• I don’t think Gutenberg will crash WordPress, but I do think it will alienate and disenfranchise many developers along with many business owners. I think it will crash many sites and steer alot of users away from WP, and I don’t see how Gutenberg will be easier for hobbyists/small business owners to use than the Classic Editor was/is. I don’t see how WP can compete with Wix, either, this late in the game with a completely counter intuitive and buggy version of a pagebuilder that (let’s be honest) cannot build agency-level sites the way that current WP can (albeit with plugins and a pagebuilder like Divi or BeaverBuilder).

        If Drupal wants to adopt some portion of Gutenberg, that’s fine. If Gutenberg is great, that’s fine. I’m focused more on preserving a current roster of client sites and then finding a way to work going forward that isn’t filled with a unstable, unpredictable roll out of a janky sort-of-pagebuilder that you could never train clients with.

        As far as why not using Classic Editor and let the updates just roll on out…we all know that that path can be fraught with a) bugs galore, b) potentially serious issues with formatting, c) plugin bugs, and so on, while Automattic Inc figures out how to try to get Gutenberg operational. Long run, fine, short term, lots of drama and headaches, when you want to be rolling out clients, not bug patches all the time.

        I’m very grateful for the ClassicPress fork because at least it provides an “escape hatch” from the madness of update, fix bugs, update, fix bugs, wash, rinse, and repeat cycle, while one guy tries to figure out what direction WP should go in in order to try to catch up to Wix. Imagine issues with Classic Editor, Gutenberg, or your pagebuilder or any given plugin breaking your site or jacking your site formatting while fielding client calls or losing leads the clients want or a site going down for days while you try to figure out why something isn’t working as it’s supposed to.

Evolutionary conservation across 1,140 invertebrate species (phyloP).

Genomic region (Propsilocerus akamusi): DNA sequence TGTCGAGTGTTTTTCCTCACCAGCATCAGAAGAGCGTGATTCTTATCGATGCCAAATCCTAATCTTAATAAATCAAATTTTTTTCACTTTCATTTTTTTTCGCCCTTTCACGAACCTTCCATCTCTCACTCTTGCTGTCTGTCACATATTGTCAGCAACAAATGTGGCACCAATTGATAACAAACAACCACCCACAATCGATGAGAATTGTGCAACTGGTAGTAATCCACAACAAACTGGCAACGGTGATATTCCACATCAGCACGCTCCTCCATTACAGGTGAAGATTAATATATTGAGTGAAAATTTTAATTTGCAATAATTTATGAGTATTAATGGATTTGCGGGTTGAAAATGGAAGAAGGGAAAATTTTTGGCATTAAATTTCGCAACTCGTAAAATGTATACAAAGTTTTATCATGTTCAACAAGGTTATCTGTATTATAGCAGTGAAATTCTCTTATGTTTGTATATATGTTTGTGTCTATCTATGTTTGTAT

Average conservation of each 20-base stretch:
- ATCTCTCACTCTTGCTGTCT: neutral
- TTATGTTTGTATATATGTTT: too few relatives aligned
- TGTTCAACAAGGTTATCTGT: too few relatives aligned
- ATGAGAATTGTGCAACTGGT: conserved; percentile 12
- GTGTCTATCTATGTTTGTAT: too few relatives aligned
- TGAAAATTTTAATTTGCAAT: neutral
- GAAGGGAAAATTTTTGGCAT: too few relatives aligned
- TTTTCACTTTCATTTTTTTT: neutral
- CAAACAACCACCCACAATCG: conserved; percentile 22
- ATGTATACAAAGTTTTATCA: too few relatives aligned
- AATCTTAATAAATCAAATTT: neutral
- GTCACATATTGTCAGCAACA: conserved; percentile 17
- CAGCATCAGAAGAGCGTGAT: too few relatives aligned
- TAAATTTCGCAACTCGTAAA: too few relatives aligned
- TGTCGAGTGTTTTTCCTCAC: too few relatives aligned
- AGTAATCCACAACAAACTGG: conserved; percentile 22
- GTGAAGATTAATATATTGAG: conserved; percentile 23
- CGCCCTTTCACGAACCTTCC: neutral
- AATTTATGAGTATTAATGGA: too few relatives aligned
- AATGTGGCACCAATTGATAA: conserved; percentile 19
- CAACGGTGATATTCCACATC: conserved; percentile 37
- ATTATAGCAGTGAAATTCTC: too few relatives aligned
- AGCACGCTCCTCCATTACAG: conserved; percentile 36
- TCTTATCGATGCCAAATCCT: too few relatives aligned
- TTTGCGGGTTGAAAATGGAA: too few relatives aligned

9. What’s wrong with you people? You (I mean not only those commenting here but also on previous posts) behave as if the world were to end the day WP 5.0 is released!

    I’ll give you an simple advice:
    When 5.0 comes out, wait with updating till at least the first bugfix is released, then install Classic Editor plugin and move on. In three years time check the status of Gutenberg (I’m sure it’ll be much better) and then decide whether you get on board or whether you look for another CMS. It’s that simple.

    And now go read a book or play with children and stop reading about Gutenberg. You’ll be better off. Trust me.

    • Just in point of fact, many of the people commenting are responsible for multiple sites, and for the sites of others. Among those others’ sites are unique, nuanced environments based on hosting, plugins and user product fluency variables.

      Additionally, most businesses using WordPress don’t just have a static page with one image on it and a blog. They used third-party software and services; the Classic Editor might help the post-writing situation, but when The Events Calendar or Gravity Forms decides to hop on the bus completely and support for the plugin-rigged installs should dwindle or fade away, time and money will be lost.

    • This is great advice for any single individual. But it profoundly misunderstand how the massive, sprawling WP ecosystem actually works in practice.

      Most of the millions of WP users haven’t followed this convo at all. They have no idea what’s coming. They are not tech savvy. When their sites break, for any reason, they have no idea why or how to troubleshoot.

      While you, as a single user, can worry about yourself, it’s the job of the project leads for WP to worry about EVERYONE. They have a responsibility to understand how the ecosystem actually operates at scale – not what millions of people could do, or should do, but what they will actually do.

      And anyone who has managed large WP projects with hundreds of thousands or millions of users know that there zero basis to expect that those users will rationally and carefully manage their WP updates. That’s just not how it works.